The first-ever court hearing over sex-segregated classes in coed public schools began in a federal court in Lafayette, La., last week, featuring arguments from feminists, who have long opposed single-sex education. My favorite phony argument is pointing to the federal survey of all single-sex programs, which concluded that on average they work no better than coed classes. That’s like the federal survey of charter schools the unions always embraced that shows that, on average, charters work no better than traditional schools. True, but what about the roughly 300 elite charters that daily hit home runs for inner-city kids?
There is a case to be made against single-sex education, but discrimination against girls isn’t the real issue. In fact, girls appear to be benefiting more from it than boys. The real issue is whether schools are carrying out their programs effectively. How could they? The U.S. Department of Education has offered no research on what works and doesn’t work with single-sex education. If I had to pick an entity to sue, I’d go after the Department of Education. —Richard Whitmire
New research from Michigan State University suggests that parental influence and access to math courses are likely to guide students to careers in the STEM fields and medicine, says an article in ScienceDaily. “Only 4 percent of students who experienced low parent encouragement to attend college planned to enter a postsecondary program and major in a STEMM field,” said Jon Miller, a professor of integrative studies at Michigan State who presented the findings at the American Association for the Advancement of Science’s annual meeting. (Note: The extra “M” in STEMM is for medicine.) Miller adds: “This compares to 41 percent of students whose parents strongly encouraged college attendance.” —Erik W. Robelen
I think part of our disagreement over the years has been a disagreement about “objective truth”—which is why I recommend the Max Hastings piece in the current New York Review of Books on the teaching of history. Our argument, of course, is not about whether there is or isn’t—but whether we dare claim we have it. My old friend Sy Fliegel used to remind audiences that, while nowadays we want all the kids to join in when we sing together, when he was a boy, the principal would order those with a tin ear just to pretend to sing. No one was shocked by the advice. What, he asked, are we not shocked about today that will, in retrospect, look equally harmful or absurd? The way we “see” the past is affected by the present, which in turn influences the future. —Deborah Meier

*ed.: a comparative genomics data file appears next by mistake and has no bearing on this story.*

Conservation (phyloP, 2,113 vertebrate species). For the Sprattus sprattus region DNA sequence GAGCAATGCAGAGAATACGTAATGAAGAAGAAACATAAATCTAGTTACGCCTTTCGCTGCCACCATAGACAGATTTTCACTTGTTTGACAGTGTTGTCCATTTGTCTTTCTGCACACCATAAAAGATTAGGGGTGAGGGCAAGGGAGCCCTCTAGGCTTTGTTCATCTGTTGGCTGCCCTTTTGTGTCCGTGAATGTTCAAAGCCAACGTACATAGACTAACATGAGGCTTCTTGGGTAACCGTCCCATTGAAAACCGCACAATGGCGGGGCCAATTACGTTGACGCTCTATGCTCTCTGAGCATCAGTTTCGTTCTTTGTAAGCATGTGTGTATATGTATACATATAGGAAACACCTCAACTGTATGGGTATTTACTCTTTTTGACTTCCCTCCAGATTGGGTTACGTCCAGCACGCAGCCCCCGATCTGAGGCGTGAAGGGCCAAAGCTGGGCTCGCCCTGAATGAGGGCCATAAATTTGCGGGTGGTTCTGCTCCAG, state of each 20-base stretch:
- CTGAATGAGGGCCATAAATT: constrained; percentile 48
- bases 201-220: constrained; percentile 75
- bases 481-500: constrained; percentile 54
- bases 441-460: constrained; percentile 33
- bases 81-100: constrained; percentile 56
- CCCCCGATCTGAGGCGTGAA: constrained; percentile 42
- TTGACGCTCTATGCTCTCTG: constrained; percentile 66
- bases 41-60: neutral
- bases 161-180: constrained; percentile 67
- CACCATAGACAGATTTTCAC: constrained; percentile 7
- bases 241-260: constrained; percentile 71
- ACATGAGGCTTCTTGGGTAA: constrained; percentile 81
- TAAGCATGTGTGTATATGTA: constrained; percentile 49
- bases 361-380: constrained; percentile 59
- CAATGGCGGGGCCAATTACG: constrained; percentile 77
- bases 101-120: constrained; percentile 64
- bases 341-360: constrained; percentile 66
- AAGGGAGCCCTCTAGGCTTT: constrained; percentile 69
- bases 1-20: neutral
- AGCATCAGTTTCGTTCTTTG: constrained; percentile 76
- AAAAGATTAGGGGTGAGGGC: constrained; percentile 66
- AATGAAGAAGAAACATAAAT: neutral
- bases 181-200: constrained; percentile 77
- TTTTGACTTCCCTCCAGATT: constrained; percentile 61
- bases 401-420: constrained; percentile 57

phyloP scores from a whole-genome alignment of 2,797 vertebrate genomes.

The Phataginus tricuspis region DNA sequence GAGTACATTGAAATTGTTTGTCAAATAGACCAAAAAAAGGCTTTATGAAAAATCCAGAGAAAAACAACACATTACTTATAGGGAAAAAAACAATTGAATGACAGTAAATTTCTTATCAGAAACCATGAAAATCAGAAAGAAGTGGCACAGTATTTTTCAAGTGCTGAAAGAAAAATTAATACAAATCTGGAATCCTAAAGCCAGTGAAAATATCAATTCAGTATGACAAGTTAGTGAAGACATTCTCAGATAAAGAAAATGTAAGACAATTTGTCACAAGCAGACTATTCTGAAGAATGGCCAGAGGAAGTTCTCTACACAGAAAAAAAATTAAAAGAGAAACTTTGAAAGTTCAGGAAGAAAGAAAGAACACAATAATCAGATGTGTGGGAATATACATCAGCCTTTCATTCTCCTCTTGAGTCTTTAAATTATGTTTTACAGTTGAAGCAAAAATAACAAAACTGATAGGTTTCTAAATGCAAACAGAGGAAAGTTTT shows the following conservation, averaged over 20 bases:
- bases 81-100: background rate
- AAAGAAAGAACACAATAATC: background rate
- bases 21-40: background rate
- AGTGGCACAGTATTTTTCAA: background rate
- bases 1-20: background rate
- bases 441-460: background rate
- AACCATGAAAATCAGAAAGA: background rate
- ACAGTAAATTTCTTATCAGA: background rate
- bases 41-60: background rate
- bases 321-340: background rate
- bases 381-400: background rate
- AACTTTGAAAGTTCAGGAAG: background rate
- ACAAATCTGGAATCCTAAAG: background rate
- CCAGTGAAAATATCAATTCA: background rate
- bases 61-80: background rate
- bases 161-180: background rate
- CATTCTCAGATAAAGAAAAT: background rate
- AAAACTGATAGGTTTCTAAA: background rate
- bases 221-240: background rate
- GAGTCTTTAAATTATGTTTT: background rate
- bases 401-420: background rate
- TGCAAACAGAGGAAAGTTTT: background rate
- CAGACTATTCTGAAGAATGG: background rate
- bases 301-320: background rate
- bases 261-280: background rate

Restraint and seclusion policies have been under scrutiny recently. The U.S. Department of Education just posted on its Web site a summary of state laws, regulations, policies, and guidelines regarding the use of restraint and seclusion techniques in schools.
A Government Accountability Office report in May found allegations that children had been abused, or even died, because of misuse of restraint and seclusion in schools. Many of the children on whom these practices are used are students with disabilities.
A bill that would regulate the use of restraint and seclusion on students in schools, and require any use of such practices to be reported to parents, was passed by the House Education and Labor Committee last month. The bill would be the first national regulation of such practices, as state policies vary. Now the full U.S. House of Representatives can take up the Preventing Harmful Restraint and Seclusion in Schools Act. —Lisa Fine
A version of this article appeared in the March 03, 2010 edition of Education Week as Blogs of the Week